Current estimates of the annual incidence of the inflammatory myopathies are approximately five cases per million population. These estimates are probably low, however; the true incidence may be as high as two to three per hundred thousand.
Group I: Primary Idiopathic Polymyositis
This group comprises about one-third of all cases of inflammatory myopathy. It is usually insidiously progressive over weeks, months, or even years. Rarely the disease is acute, producing severe muscle weakness in a matter of days or even rhabdomyolysis. The disease may develop at any age. Affected females outnumber males 2:1.
Patients first become aware of weakness of the proximal limb muscles, especially the hips and thighs, and find difficulty in arising from the squatting or kneeling position and in climbing or descending stairs. When shoulder girdle muscles are involved, placing an object on a high shelf or combing the hair becomes difficult. Occasionally the disease is more restricted, affecting only the neck, the shoulder, or the quadriceps muscles. Aching pain in the buttocks, thighs, and calves is experienced in about 10 percent of the cases, and tenderness on palpation in another 20 percent. In the majority of patients the disorder is painless. Early symptoms of dysphagia and weakness of flexor muscles of the neck in a patient with a chronic myopathy suggest the diagnosis of polymyositis.
When the patient is first seen, there may be weakness of the muscles of the trunk, the pectoral and pelvic girdles, the upper arms and thighs, the neck, and the pharynx. Ocular muscles are almost never affected except in a rare association with myasthenia gravis. The distal muscles are spared in about 75 percent of cases. Muscle atrophy, contractures, and diminished tendon reflexes are rare in early myositis and never as pronounced as in muscular dystrophies and denervating conditions. When the reflexes are disproportionately reduced, carcinoma with polymyositis and polyneuropathy or the Lambert-Eaton syndrome should be considered. Occasionally, the reflexes may be paradoxically brisk in dermatomyositis-polymyositis, perhaps due to irritation of muscle spindle receptors by the inflammation.
At presentation about 25 percent of patients have dysphagia, about 5 percent have significant respiratory impairment, and 5 percent are unable to walk. Dysphagia is due to involvement of striated muscles of the pharynx and upper esophagus. At some time in the course of the disease, cardiac abnormalities are observed in about 30 percent of cases; these include electrocardiogram (ECG) changes, arrhythmias, and heart failure secondary to myocarditis. About half of the fatal cases have pathologic evidence of cardiac disease with necrosis of myocardial fibers, usually with only modest inflammatory reaction. The frequency of myocardial infarction may be increased in those treated for long periods with glucocorticoids. In a few cases there is dyspnea due to lymphocytic pneumonitis, obliterating bronchiolitis, pulmonary edema, or pulmonary fibrosis. Arthralgia, Raynaud’s phenomenon, and, rarely, low-grade fever may also be present.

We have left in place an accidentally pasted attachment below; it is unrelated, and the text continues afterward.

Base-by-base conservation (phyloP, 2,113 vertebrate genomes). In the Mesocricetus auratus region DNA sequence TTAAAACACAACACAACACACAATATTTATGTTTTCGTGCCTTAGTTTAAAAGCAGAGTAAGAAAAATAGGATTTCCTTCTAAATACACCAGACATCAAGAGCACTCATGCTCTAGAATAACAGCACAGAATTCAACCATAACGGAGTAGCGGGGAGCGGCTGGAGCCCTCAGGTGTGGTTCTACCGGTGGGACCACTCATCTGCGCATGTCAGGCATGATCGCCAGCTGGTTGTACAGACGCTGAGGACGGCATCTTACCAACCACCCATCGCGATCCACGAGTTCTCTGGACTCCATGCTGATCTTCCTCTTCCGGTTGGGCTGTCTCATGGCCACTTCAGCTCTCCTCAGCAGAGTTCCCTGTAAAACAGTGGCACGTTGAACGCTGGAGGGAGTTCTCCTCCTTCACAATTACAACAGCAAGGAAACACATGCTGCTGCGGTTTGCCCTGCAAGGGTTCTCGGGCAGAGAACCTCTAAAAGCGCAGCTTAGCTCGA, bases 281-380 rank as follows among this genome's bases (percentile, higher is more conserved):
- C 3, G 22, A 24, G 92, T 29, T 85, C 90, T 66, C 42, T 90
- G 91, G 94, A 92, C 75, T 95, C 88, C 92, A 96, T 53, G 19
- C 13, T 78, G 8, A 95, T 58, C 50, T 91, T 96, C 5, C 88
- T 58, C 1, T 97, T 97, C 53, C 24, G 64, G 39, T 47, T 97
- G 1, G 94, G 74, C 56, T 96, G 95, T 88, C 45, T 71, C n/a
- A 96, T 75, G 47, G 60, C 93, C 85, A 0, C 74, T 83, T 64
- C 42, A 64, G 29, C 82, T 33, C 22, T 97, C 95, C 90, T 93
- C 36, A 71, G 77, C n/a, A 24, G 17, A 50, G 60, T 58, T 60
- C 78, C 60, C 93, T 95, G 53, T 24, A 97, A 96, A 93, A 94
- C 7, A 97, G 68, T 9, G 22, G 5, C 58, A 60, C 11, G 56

Group II: Primary Idiopathic Dermatomyositis
This group comprises just over one-third of all cases of myositis. The skin changes may precede or follow the muscle syndrome and include a localized or diffuse erythema, maculopapular eruption, scaling eczematoid dermatitis, or, rarely, an exfoliative dermatitis. The classic lilac-colored (heliotrope) rash is on the eyelids, bridge of the nose, cheeks (butterfly distribution), forehead, chest, elbows, knees and knuckles, and around the nail beds. Itching may be troublesome in some cases. The skin lesions may be subtle and easily overlooked. Periorbital edema is frequent, particularly in acute cases. The skin lesions may occasionally ulcerate. Subcutaneous calcification may occur, especially in children.
The typical rash and myositis allow a diagnosis of dermatomyositis, and such cases may be placed in this category if idiopathic and into groups III, IV, and V if there are other features, namely malignancy, vasculitis in children, and an established collagen vascular disease. There should be concern about an underlying malignancy in patients over the age of 40 with dermatomyositis.
Group III: Polymyositis Or Dermatomyositis With Neoplasia
This syndrome, which comprises about 8 percent of all cases of myositis, is categorized separately, although muscle and skin changes are indistinguishable from those in the other groups. Malignancy, however, is uncommon in myositis seen in children and in association with a connective tissue disorder. The malignancy may antedate or postdate the onset of the myositis by up to 2 years. The incidence of neoplasia is higher in patients over the age of 40 and is particularly high in patients over age 60; therefore, in such patients a thorough history and clinical examination (including breast, gynecologic, and rectal) should be supplemented by complete blood count, biochemical profile, serum protein electrophoresis and immunofixation, screening for carcinoembryonic antigen, urine analysis for blood and cytology, stool samples for occult blood, chest x-ray, sputum for cytology, and bone scan seeking clues for an underlying malignancy. This relatively inexpensive search uncovers most malignancies; undirected radiologic screening procedures are costly and unhelpful in improving the yield. The most common malignancies are lung, ovary, breast, gastrointestinal tract, and lymphoproliferative disorders. The myositis is a paraneoplastic syndrome, the cause of which may lie in an altered immune status, cross-reactive antigens between tumor and muscle, or an occult viral infection of the muscle.
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